What Is Your Diagnosis?

Michelle E. Matusicky from the Department of Veterinary Clinical Sciences, College of Veterinary Medicine, The Ohio State University, Columbus, OH 43210.

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 DVM, MPH
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Jonathan Dyce from the Department of Veterinary Clinical Sciences, College of Veterinary Medicine, The Ohio State University, Columbus, OH 43210.

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 MA, VetMB

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History

A 12-month-old 60-kg (132-lb) sexually intact male Caucasian Shepherd Dog was referred for examination because of a 4-month history of progressive lameness in the right hind limb. The dog had no history of related trauma, and treatment with firocoxib (4 mg/kg [1.8 mg/lb], PO, q 24 h) prescribed by the referring veterinarian ameliorated but did not resolve the lameness.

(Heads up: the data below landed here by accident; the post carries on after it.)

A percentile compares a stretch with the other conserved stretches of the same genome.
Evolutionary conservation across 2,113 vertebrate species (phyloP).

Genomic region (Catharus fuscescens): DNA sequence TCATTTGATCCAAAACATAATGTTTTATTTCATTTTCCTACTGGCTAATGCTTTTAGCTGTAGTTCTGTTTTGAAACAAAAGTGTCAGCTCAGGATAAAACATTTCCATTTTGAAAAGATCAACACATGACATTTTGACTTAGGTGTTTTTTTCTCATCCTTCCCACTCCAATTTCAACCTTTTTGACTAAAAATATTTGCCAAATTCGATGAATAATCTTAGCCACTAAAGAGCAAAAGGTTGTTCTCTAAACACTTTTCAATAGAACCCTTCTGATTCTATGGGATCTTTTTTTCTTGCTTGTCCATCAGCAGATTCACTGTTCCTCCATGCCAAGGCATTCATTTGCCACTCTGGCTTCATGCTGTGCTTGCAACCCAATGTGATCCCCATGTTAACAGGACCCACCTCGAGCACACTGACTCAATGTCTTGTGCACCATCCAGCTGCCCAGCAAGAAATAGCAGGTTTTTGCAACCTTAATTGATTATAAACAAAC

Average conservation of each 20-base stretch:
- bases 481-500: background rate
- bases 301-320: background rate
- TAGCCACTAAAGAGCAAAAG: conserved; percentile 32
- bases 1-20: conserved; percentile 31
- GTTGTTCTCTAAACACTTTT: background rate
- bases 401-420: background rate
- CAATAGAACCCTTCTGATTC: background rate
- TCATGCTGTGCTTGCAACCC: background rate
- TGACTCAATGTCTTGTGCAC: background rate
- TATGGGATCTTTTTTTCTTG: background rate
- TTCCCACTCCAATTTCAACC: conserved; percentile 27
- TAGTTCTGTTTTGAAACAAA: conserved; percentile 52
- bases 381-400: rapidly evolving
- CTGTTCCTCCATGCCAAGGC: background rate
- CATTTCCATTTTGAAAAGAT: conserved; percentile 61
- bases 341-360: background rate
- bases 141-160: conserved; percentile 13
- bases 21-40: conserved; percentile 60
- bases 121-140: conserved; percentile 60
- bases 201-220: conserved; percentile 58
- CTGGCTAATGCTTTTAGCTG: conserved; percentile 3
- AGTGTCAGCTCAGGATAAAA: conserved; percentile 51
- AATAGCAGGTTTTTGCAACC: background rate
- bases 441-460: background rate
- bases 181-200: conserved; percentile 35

On physical examination, the dog had moderate to severe weight-bearing lameness in the right hind limb that worsened at paces faster than a walk. There was dorsal displacement of the right greater trochanter, palpable laxity of the right hip joint, and substantial atrophy of the right pelvic and crural muscles. Range of motion in the right hip joint was restricted, particularly in extension and abduction, and extremes of motion elicited signs of pain. The dog also had bilateral hyperextension but no collateral instability of the talocrural joints. The remainder of findings on general physical examination and results of a CBC and serum biochemical analyses were unremarkable. The dog was sedated with dexmedetomidine (2.9 mg/kg [1.3 mg/lb], IV) and butorphanol (0.13 mg/kg [0.06 mg/lb], IV) and underwent pelvic and hind limb radiography (Figure 1).

Figure 1
Figure 1

Pelvic (ventrodorsal [A] and right lateral [B]) and right femoral (true mediolateral [C] and true craniocaudal [D]) radiographic images of a 12-month-old 60-kg (132-lb) sexually intact male Caucasian Shepherd Dog examined because of a 4-month duration of progressive lameness in the right hind limb and no history of related trauma.

Citation: Journal of the American Veterinary Medical Association 258, 5; 10.2460/javma.258.5.455

Diagnostic Imaging Findings and Interpretation